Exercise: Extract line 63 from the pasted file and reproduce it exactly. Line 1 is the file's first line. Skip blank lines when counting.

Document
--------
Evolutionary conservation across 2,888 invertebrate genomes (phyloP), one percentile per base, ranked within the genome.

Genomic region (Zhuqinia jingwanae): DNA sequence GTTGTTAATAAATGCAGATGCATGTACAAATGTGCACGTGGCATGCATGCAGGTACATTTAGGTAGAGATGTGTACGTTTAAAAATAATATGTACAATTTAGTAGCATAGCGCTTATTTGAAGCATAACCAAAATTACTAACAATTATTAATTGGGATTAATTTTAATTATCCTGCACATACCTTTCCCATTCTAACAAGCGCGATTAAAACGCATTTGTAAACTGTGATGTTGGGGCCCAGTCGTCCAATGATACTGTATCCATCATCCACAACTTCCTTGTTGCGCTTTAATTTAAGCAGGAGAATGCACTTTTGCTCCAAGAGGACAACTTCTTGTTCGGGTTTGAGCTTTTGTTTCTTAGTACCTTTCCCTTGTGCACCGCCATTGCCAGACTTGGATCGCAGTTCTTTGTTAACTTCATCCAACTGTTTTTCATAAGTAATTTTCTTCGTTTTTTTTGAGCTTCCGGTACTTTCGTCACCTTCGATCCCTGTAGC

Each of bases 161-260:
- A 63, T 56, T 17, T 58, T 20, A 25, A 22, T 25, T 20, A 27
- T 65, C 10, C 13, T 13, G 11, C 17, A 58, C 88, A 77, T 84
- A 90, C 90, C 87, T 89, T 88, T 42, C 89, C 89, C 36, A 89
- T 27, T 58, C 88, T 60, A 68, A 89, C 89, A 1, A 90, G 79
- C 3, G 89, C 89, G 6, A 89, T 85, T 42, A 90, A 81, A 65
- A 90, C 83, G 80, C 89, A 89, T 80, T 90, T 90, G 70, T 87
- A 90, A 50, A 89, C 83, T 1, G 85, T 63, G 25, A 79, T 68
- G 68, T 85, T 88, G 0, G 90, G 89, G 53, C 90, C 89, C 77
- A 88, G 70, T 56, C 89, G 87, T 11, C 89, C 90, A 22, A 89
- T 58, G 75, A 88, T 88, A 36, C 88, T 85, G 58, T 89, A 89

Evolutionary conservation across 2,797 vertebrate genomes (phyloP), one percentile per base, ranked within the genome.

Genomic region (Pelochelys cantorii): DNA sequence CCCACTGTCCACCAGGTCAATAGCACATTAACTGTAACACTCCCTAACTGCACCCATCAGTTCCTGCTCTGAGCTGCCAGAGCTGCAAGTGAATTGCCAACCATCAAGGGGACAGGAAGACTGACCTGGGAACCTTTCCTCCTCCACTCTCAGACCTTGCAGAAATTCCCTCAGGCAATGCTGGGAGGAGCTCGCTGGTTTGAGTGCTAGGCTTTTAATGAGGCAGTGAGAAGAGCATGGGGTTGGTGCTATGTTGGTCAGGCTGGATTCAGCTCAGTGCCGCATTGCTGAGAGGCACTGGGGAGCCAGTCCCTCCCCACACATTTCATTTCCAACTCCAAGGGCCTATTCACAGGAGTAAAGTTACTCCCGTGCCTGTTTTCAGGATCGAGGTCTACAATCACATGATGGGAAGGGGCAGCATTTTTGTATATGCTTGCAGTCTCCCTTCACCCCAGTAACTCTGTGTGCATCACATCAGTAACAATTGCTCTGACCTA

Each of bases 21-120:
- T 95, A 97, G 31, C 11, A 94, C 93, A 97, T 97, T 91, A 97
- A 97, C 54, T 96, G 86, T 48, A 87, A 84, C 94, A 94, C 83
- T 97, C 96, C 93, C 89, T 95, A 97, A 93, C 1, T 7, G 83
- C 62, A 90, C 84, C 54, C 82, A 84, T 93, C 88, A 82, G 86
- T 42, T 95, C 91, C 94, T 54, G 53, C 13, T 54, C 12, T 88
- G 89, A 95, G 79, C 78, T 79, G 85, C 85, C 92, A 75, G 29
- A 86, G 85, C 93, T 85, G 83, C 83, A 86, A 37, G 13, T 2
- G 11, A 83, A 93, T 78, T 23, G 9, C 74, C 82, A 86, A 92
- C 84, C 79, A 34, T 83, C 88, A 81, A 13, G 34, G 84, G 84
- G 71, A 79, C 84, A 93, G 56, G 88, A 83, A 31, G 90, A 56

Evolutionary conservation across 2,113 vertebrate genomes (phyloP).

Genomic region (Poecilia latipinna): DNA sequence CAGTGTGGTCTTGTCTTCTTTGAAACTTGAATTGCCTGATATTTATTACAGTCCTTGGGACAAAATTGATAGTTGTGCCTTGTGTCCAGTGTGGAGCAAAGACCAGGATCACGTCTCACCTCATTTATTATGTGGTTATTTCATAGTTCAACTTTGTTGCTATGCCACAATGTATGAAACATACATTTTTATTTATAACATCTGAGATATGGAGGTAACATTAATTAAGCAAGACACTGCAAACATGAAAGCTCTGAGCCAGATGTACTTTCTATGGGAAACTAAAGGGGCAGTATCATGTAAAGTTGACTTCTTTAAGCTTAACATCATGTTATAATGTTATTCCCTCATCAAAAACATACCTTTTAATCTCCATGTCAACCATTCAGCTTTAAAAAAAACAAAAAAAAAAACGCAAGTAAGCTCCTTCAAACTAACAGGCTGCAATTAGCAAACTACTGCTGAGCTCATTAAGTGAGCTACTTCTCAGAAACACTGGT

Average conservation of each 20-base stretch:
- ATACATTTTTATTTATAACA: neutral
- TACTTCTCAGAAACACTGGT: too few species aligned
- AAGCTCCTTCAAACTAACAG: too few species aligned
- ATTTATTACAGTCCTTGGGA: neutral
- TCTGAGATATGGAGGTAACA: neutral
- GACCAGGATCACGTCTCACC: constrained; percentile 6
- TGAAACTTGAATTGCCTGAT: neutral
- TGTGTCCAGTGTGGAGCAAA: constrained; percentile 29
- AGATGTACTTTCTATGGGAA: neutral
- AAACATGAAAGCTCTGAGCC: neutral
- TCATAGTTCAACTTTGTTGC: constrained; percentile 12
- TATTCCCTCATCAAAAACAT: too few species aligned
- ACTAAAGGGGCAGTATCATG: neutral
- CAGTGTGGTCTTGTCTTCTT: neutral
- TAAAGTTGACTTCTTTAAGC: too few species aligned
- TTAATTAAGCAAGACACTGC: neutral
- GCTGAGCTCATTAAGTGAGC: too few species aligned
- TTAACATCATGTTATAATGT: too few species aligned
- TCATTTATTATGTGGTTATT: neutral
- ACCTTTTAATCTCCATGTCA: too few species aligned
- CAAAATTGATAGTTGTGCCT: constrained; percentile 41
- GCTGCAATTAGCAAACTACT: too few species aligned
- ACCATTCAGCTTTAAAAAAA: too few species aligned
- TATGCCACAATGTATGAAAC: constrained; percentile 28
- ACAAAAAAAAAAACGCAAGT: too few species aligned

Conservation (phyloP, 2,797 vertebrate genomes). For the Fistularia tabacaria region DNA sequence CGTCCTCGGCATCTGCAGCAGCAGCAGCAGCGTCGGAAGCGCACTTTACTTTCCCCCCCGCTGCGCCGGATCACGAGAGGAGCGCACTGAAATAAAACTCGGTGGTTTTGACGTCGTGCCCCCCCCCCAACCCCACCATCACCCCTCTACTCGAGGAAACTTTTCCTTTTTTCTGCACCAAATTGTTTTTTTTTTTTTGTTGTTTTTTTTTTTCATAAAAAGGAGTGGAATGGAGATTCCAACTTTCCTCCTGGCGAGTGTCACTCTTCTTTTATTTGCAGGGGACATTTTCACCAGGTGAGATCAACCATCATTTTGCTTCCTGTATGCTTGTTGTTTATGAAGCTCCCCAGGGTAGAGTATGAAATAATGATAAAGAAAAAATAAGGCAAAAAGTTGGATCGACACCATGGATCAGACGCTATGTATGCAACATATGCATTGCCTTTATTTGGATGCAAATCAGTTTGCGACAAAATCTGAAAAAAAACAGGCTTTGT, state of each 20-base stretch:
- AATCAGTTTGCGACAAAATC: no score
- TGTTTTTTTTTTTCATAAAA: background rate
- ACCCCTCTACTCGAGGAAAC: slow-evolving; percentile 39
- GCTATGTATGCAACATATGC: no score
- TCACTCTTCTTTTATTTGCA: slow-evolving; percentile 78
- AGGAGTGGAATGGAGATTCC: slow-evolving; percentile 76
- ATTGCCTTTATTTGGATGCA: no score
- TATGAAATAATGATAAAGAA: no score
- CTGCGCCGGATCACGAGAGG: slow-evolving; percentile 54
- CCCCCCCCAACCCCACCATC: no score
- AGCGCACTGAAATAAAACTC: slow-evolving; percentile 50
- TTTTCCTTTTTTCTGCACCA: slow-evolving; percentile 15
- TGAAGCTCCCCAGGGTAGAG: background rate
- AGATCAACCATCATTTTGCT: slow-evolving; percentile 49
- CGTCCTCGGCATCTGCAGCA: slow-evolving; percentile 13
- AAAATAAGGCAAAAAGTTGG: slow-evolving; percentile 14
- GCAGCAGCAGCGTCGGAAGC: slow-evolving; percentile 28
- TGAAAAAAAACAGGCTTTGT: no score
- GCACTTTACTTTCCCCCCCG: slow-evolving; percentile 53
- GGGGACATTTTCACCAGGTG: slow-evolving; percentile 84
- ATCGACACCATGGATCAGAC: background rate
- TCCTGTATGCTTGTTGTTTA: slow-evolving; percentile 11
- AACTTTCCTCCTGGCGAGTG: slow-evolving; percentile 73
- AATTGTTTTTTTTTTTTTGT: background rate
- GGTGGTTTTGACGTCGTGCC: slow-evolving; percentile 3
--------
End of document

- TATGAAATAATGATAAAGAA: no score